1. Create New Applet
  2. For “this” select “Google Assistant
  3. For your trigger, select “Say a phrase with a number ingredient
  4. In the “What do you want to say” field enter: “TiVo channel $” (without the quotes)
  5. In the “What do you want the Assistant to say in response?” field enter: “Okay, changing channel to $”
  6. Click “Create Trigger
  7. Click “that
  8. Select “Maker Webhooks” for the action service
  9. Select “Make a web request
  10. Fill in the fields:
    • URL: This will be your public IP address followed by “/hook.php” and then the port that your virtual host is listening on. In my virtual hosts I have it set to listen on port 31339. So I entered in this field (this will also be the port you forwarded the request to on your router to) NOTE: The IP address I used in the example above is an internal IP that is not publicly accessible. To find your public IP address, ask Google what it is
    • Method: POST
    • Content Type: application/json
    • Body: {“type”:”default”,”command”: “{{NumberField}}”}
  11. Double check your inputs and click “Save”


You’re now among the elite TiVo users who can control their watching by the soothing sound of your own voice. Want more geeky & creative ideas? Stay tuned to the musings of the geeks & creatives of wisnet, or hit us up if you have questions on deploying a project. We’ve got you covered to go fearless into the net.


If you run into any issues you can submit a an issue via the Bitbucket Repo.

More than websites


At wisnet.com, we approach every single project as a small piece to a larger puzzle. It’s not just a website, it’s an extension (and often first impression) of your brand. It’s not just an application, it’s removing hurdles for your customers to continue to work with you. It’s not just digital signage, it’s communicating to a captive audience about how awesome you are. It’s not just… Well, you get the point.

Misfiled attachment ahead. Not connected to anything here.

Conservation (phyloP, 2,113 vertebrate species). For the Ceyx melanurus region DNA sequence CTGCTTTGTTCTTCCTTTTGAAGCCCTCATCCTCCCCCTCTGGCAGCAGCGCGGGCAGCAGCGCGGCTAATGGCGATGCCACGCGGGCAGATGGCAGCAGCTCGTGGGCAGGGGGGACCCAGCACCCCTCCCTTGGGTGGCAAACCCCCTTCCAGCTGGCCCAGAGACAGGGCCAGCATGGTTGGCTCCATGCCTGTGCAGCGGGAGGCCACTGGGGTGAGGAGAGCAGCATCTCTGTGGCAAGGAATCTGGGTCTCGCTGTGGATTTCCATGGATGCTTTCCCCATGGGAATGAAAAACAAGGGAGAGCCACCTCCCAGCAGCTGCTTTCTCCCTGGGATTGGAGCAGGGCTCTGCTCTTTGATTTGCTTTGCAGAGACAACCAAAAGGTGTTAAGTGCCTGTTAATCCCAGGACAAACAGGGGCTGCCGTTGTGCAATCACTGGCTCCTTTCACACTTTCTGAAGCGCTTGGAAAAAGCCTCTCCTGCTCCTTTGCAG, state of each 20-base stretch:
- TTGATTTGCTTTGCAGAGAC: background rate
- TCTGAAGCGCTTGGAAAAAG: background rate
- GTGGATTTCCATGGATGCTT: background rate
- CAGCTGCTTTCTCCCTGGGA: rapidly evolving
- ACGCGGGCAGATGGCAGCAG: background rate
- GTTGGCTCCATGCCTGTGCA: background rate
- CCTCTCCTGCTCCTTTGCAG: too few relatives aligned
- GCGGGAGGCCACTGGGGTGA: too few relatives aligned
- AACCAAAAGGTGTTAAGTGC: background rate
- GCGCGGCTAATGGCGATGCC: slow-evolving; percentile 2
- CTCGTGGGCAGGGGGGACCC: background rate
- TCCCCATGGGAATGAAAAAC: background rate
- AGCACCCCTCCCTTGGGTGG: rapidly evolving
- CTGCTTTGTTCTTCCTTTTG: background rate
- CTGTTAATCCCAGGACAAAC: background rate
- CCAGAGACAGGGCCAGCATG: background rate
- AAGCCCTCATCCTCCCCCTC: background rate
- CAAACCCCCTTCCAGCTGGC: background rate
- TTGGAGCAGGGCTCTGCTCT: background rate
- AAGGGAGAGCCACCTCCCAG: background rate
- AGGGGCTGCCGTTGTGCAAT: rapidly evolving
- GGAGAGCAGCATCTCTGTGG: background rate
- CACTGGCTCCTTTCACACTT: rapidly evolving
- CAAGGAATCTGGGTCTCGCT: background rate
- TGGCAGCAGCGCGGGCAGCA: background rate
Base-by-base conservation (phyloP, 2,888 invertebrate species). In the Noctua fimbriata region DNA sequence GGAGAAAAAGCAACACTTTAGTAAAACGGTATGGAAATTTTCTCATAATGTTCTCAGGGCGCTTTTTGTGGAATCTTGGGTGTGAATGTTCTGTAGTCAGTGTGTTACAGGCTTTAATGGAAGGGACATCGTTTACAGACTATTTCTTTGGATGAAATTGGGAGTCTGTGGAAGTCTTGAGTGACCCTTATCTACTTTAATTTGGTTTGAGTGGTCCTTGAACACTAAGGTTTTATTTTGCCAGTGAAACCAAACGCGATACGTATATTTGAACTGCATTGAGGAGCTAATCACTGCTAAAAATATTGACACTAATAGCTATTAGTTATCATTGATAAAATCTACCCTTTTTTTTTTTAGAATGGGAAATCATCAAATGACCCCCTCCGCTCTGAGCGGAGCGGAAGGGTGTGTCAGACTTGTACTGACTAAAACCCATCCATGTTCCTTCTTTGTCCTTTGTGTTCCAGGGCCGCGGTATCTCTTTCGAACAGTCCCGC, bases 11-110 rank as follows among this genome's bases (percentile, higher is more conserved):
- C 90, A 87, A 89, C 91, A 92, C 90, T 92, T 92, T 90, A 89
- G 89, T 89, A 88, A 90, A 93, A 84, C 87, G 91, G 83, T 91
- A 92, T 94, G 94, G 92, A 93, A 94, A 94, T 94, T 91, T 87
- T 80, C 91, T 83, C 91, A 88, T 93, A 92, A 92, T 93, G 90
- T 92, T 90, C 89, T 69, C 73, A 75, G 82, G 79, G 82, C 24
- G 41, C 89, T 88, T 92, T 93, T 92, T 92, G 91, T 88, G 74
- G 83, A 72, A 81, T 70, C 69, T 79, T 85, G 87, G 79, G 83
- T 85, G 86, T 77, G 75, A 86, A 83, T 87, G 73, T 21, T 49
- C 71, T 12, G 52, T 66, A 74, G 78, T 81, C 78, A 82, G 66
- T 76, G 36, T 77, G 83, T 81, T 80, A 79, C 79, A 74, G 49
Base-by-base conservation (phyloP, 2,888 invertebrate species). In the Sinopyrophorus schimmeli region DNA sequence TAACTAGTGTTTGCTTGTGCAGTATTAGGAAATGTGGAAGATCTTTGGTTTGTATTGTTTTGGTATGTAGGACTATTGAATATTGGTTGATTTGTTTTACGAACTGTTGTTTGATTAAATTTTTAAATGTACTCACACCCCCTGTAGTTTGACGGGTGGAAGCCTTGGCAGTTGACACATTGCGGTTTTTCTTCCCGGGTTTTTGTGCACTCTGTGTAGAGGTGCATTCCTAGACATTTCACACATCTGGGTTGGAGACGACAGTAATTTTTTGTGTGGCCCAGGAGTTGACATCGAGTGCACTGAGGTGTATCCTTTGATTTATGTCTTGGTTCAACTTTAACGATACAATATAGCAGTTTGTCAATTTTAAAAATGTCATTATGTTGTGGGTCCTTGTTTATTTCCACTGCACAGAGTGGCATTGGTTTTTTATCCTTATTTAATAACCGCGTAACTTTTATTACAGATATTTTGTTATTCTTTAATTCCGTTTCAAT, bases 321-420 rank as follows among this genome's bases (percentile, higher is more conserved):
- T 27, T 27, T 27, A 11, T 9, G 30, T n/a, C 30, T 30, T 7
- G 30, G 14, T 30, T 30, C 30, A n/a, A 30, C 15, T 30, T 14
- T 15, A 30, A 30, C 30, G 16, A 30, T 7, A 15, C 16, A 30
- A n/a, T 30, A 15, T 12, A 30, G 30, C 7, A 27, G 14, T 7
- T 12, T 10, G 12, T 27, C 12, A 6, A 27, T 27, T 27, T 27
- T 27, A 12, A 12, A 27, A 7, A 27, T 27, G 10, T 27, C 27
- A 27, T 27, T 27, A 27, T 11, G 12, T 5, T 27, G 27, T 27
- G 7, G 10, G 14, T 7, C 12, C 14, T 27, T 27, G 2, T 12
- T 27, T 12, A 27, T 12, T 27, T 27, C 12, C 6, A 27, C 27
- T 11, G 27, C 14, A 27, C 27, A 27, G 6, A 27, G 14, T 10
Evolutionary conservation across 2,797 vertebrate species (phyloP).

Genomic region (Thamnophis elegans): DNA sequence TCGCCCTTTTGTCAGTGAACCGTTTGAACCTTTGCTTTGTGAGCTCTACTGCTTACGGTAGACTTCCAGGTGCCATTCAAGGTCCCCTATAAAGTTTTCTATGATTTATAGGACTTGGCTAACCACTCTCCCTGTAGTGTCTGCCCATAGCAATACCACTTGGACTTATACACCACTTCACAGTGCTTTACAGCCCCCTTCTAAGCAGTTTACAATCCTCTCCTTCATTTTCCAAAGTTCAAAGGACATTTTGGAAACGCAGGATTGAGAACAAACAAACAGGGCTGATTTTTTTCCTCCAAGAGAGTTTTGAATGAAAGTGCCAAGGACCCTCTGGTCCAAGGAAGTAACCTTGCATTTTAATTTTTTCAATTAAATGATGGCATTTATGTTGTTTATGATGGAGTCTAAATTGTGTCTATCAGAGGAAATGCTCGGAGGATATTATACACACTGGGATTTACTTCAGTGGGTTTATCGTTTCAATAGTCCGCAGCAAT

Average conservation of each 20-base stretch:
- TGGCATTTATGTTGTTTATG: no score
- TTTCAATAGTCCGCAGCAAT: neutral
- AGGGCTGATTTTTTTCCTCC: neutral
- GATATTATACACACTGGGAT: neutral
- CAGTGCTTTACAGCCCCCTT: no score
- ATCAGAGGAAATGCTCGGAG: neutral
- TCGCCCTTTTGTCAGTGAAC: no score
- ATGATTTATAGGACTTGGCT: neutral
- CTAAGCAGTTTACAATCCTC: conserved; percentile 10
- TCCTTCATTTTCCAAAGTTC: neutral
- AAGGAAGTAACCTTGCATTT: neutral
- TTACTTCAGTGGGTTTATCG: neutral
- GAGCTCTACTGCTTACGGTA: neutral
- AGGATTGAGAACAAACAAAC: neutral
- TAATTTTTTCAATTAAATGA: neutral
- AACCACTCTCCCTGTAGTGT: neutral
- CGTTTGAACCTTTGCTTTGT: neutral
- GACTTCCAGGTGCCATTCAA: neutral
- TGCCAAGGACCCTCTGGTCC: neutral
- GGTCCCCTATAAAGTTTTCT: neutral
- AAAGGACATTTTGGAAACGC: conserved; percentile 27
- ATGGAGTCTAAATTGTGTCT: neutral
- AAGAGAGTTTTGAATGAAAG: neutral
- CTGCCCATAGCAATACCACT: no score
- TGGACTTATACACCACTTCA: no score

So when we had the chance to work with the Wisconsin Timber Rattlers on some new messaging, we were so excited to be able to help them turn it up to 11. If you’ve ever been to a Wisconsin Timber Rattlers game, you know that it’s so much more than baseball. There’s great food, hilarious games between innings, playgrounds for kids and a whole lot more. But, just like anything in our communities, it can be something we take for granted after a few years.

The geeks & creatives of wisnet jumped into action to bring to life a way for fans and community members alike to think about the Rattlers in a new light. To ditch the same old, same old of going shopping or a movie and instead, “Rattle Your Summer” with the Timber Rattlers! One way for us to bring this to life and really let the personality shine through was creating some radio spots that shows the enlightened path of what tickets to the T-Rats can do for your family.

In the first spot, “Did you hear that?” there’s a scary noise that’s causing some concern:

In the second, “Carol,” we learn how to keep the kids engaged once school is out:

Beyond the radio scripts and production, wisnet and the Timber Rattlers worked together on a campaign graphic, landing page and more to help their surrounding communities “Rattle Your Summer!”

Rattle Your Summer

And we had a blast helping their Northwoods League team, the Fond du Lac Dock Spiders bring “A New Spin on Summer” to life as well!

A New Spin on Summer

To get to campaigns that bring your personality and brand to life, whether through radio spots, design work, websites or more, the team of geeks & creatives here at wisnet can take you through our unique branding process. Because, let’s face it, you’re way better than the average lot. And wisnet can help you share that!